Wed04162014

News

Late postal hours help last-minute filers

Late postal hours help last-minute filers

The crowd at Los Altos' post office wasn't epic when we checked today – but come tax day tomorrow (April 15) many locals may be lining up to file at the last minute.

Post offices in Los Altos and Mountain View stop collecting mail at 5 p.m. tomorr...

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Schools

Loyola School hosts STEM Expo

Loyola School hosts STEM Expo


Ellie Van Houtte/Town Crier
Ari Garabedia, above right, demonstrates his team’s project for curious classmates at Loyola School’s STEM Expo.

Some local schools are taking a different twist on the traditional science fair this year.

As a pilot p...

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Community

Chef Pépin to sign books in Los Altos

Chef Pépin to sign books in Los Altos

Master chef, author and educator Jacques Pépin is scheduled to make a personal appearance in Los Altos April 24. The “original Iron Chef” will be signing copies of his most recent books 3-5 p.m. at Main Street Café and Books, 134 Main St. The interna...

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Sports

Fruitful day on the Farm

Fruitful day on the Farm


Ellie Van Houtte/Town Crier
Los Altos High’s Brian Yeager soars in the triple jump at the Stanford Invitational Saturday.

Last weekend’s Stanford Invitational attracted the best high school track and field athletes in the region, including sever...

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Comment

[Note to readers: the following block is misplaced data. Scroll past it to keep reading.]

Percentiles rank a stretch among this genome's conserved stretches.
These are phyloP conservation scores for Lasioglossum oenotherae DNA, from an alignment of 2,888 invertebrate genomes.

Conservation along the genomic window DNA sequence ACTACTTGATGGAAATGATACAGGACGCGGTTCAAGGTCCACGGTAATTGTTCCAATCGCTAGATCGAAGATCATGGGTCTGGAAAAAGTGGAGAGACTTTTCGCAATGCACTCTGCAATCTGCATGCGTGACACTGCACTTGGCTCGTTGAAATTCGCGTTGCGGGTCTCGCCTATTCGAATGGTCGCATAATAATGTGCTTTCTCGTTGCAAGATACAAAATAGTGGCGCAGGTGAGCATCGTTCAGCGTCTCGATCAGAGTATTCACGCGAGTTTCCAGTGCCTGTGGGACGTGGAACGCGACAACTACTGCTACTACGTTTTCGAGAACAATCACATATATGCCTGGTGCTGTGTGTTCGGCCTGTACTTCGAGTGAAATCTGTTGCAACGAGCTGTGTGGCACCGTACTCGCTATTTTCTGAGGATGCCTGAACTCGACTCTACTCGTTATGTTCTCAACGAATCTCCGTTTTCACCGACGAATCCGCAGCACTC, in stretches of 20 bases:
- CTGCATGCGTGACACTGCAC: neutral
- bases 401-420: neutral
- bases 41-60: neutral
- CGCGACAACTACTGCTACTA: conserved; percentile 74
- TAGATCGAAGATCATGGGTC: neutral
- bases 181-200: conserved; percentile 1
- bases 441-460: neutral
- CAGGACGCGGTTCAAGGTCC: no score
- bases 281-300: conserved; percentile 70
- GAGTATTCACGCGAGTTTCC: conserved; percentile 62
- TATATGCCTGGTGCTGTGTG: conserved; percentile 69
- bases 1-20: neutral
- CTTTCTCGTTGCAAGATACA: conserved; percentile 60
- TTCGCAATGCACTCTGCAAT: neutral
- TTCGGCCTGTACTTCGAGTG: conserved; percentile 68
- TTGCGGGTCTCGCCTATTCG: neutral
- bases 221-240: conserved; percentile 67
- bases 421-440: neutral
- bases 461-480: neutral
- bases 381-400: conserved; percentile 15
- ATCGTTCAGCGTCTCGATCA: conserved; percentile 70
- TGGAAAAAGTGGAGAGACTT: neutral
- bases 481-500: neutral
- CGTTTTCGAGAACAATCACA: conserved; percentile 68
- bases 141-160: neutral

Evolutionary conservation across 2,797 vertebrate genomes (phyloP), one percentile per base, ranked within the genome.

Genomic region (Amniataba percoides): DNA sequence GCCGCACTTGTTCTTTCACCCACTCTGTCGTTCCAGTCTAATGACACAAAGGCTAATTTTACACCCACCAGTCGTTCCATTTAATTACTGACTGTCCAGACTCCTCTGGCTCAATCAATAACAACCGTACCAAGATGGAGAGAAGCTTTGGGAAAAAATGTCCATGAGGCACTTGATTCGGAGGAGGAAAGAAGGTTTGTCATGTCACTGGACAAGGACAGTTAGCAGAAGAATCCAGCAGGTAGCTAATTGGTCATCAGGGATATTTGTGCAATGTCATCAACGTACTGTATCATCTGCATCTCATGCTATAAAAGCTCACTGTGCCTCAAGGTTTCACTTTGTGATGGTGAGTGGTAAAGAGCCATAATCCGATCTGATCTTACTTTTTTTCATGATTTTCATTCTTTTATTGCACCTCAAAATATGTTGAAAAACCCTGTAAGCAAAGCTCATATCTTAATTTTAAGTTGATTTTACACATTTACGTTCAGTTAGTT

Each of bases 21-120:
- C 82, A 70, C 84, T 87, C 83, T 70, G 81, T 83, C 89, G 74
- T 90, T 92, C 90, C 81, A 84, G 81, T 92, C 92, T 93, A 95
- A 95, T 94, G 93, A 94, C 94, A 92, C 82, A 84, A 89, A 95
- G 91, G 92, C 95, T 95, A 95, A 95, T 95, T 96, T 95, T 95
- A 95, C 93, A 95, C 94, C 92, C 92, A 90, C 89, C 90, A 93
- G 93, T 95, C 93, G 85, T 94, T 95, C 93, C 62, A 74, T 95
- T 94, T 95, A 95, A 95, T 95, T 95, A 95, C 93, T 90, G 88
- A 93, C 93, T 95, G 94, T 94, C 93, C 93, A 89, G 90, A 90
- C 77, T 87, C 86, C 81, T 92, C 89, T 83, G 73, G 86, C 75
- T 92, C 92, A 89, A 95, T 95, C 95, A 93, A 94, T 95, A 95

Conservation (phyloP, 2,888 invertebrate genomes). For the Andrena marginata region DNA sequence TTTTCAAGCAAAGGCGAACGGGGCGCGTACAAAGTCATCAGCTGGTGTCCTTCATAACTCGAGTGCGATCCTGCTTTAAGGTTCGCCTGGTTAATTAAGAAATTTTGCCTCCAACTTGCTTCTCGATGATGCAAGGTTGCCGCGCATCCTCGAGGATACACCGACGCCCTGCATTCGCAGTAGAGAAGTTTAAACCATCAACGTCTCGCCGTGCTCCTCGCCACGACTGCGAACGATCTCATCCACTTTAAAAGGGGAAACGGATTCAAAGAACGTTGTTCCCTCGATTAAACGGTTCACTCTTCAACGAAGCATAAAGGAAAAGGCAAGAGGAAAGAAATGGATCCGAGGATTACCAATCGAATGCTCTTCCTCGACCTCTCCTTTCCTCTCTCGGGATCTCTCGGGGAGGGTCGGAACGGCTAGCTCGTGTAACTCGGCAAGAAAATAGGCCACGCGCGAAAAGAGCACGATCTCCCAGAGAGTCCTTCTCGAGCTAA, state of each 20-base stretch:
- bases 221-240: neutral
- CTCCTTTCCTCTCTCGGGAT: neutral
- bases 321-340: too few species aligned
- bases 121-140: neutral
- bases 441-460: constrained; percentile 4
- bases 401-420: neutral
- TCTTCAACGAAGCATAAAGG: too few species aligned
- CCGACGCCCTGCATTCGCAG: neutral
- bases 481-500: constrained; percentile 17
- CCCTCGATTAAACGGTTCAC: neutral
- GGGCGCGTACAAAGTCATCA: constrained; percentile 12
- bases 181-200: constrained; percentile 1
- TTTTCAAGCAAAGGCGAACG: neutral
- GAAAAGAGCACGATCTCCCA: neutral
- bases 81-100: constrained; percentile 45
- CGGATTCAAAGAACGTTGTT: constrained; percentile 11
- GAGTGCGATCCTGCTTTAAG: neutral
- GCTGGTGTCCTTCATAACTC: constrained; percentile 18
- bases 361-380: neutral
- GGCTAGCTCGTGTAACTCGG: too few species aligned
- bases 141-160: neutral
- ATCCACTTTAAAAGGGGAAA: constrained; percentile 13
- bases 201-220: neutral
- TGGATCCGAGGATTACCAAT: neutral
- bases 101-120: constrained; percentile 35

The mysterious force in Los Altos: The Rockey Road

Shh ... it’s a secret. No it isn’t! I recently read a story in another paper asking if Google cash were behind the Los Altos downtown makeover and why. My first thought was, “Who cares?” We are an intelligent group in a small town where it is very di...

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Special Sections

Jewish food festival reaches beyond bagels

Who knew you could get a decent knish in Silicon Valley?

For at least one day, local foodies are gathering 10 a.m. to 5 p.m. April 27 at the Hazon Jewish Food Festival at the Oshman Family Jewish Community Center in Palo Alto to eat their way throug...

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Business

For the skin they're in : Shared interest in organic skin care leads duo to form company

For the skin they're in : Shared interest in organic skin care leads duo to form company


Ellie Van Houtte/town Crier
Nancy Newsom, left, and Kit Gordon started Botanic Organic in 2011 after they discovered a shared passion for creating organic, handmade skin-care products. The company now offers more than 15 products for adults and infa...

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Books

Local Author Spotlight

In an effort to support authors from Los Altos, Los Altos Hills and Mountain View, many self-published, Book Buzz periodically spotlights their books and offers information on where to purchase them. Local authors are encouraged to submit brief summa...

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People

MARGARET C. SNEAD

MARGARET C. SNEAD

In Cupertino, April 5, 2014

Age 95, preceded in death by her parents, John and Isabelle Coullie, her husband, Dr. Claude Rabert Snead, and her sister Maisie Bicking.

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Travel

Sausalito: Explore the historical city with world-class views

Sausalito: Explore the historical city with world-class views


Eren Göknar/ Special to the Town Crier
Sausalito offers panoramic views of the San Francisco Bay. A number of companies schedule boat tours that sail past Angel Island and Alcatraz.

On a clear day, Sausalito offers spectacular views of the San Franc...

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Stepping Out

LA Stage Company's 'Harold and Maude' opens this weekend at Bus Barn Theater

LA Stage Company's 'Harold and Maude' opens this weekend at Bus Barn Theater


courtesy of Los Altos Stage Company